The evolution of bass boats

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James Overstreet

Paul Elias didn’t have a bass boat when he was a teenager, but he did have a hunger to fish.

He caught rides with friends for years, even after he graduated from the University of Southern Mississippi and headed offshore to work in the oil patch. Determined to have a boat of his own, Elias saved money for a full year to put a down payment on his first bass boat – a 15-foot Venture that he outfitted with an 85 horsepower Johnson outboard motor.

The boat had two Lowrance flashers on it that “shook the boat and made all kinds of noise,” Elias recalled. It had a 12-volt trolling motor that offered 28 pounds of thrust.

Completely rigged, the Venture cost Elias $4,700. He paid $2,000 down, financed the rest and remembers the details of the transaction like nobody’s business.

The year was 1974, and B.A.S.S. was only 6 years old. A full 50 years after the organization was founded, things have changed even more.

“That boat wasn’t much at all by today’s standards, but I fished in it for three years,” Elias said.

Fast forward a decade and Elias, who already had the 1982 Bassmaster Classic championship to his credit, walked into a boat show. There was a brand new Ranger bass boat sitting on the showroom floor. Tricked out, the craft had a $20,000 price tag.

“I remember saying to the guy I was with ‘They’ll never sell a bass boat for 20 thousand dollars,’” Elias said.

Anyone involved with modern-day bass fishing knows Elias’ prediction was dead wrong.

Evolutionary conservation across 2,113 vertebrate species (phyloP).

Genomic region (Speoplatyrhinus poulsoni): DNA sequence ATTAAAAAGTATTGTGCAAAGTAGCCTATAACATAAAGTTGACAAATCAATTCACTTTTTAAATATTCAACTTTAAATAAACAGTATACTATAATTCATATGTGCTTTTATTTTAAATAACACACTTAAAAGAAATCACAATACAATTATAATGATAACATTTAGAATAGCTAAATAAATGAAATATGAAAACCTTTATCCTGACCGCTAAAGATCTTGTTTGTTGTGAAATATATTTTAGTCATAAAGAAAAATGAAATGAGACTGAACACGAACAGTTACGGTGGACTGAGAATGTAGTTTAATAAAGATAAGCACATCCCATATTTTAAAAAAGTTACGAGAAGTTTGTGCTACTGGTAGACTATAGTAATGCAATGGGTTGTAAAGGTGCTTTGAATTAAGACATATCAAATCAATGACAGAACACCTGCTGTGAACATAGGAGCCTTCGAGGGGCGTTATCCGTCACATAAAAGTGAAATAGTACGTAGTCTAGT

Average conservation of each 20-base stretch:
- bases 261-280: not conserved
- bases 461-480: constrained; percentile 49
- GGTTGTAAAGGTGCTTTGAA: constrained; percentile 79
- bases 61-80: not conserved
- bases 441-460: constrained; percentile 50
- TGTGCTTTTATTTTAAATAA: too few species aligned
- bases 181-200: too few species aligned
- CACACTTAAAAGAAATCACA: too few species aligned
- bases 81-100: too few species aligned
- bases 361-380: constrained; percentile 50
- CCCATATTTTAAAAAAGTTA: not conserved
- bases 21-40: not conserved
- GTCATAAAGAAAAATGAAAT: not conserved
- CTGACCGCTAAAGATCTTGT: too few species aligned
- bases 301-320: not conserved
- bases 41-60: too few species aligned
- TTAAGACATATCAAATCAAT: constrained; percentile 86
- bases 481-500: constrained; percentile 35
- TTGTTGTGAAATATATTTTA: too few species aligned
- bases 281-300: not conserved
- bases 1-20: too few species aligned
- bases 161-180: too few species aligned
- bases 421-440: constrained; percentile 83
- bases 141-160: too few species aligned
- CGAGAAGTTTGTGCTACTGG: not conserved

The BassCat he fishes from today sells for more than $80,000, and the four Garmin Fish Finders on board total another $15,000. Throw in his Power Poles and his trolling motor, not to mention all the gear he can carry below deck, and Elias’ BassCat is a floating, six-figure investment.

The price tag on today’s bass boat certainly is higher, but with it comes safety, comfort and specialization never before seen in competitive bass fishing. The 250 horsepower engine seen throughout the Bassmaster Elite Series and Open tournaments can propel anglers and all their gear at speeds greater than 70 miles per hour, while longer hulls (21-22 feet is standard) provide more stability in open water. Kill switches and better running lights are simple additions that have saved lives.

Today’s rides certainly are more comfortable, as well, said Shaw Grigsby, another decades-long pro.

“We used to wear rain suits when we took off in the old boats,” Grigsby said. “The boats now just handle the water the better. They’re designed to have all the comforts you could want – rod holders, the storage below deck for gear. My Triton has heated seats, for crying out loud.”

Perhaps more than anything, technology has changed the bass fishing game and the transportation that makes it possible. Fish Finders are light years ahead of where they were when older pros like Elias began his career. And while they may not put bass in the boat, today’s electronics certainly make them easier to find.

“I read somewhere that there’s more sonar equipment on today’s bass boat than there was on a World War II battleship,” said Jeff Stone, Senior Vice President of Skeeter Boats – a company that traces its roots back to the 1920s.

“It’s true,” Stone continued. “And that puts into perspective how far we’ve come. You can’t compare where we were even in the 1980s to today. And you certainly can’t compare today’s boats to the ones from the first B.A.S.S. tournaments.”

Stone age to space age

Long before Bill Dance brought his orange and white University of Tennessee ball cap to televisions across America, he was a competitor in the first B.A.S.S. tournament ever held – a rally on Arkansas’ Beaver Lake in 1967.

Dance borrowed a 60-horsepower engine to outrun the competition to start the event. He caught the first bass in the history of B.A.S.S. that day, and as the story goes, some anglers were still at the launch when he made that historic cast.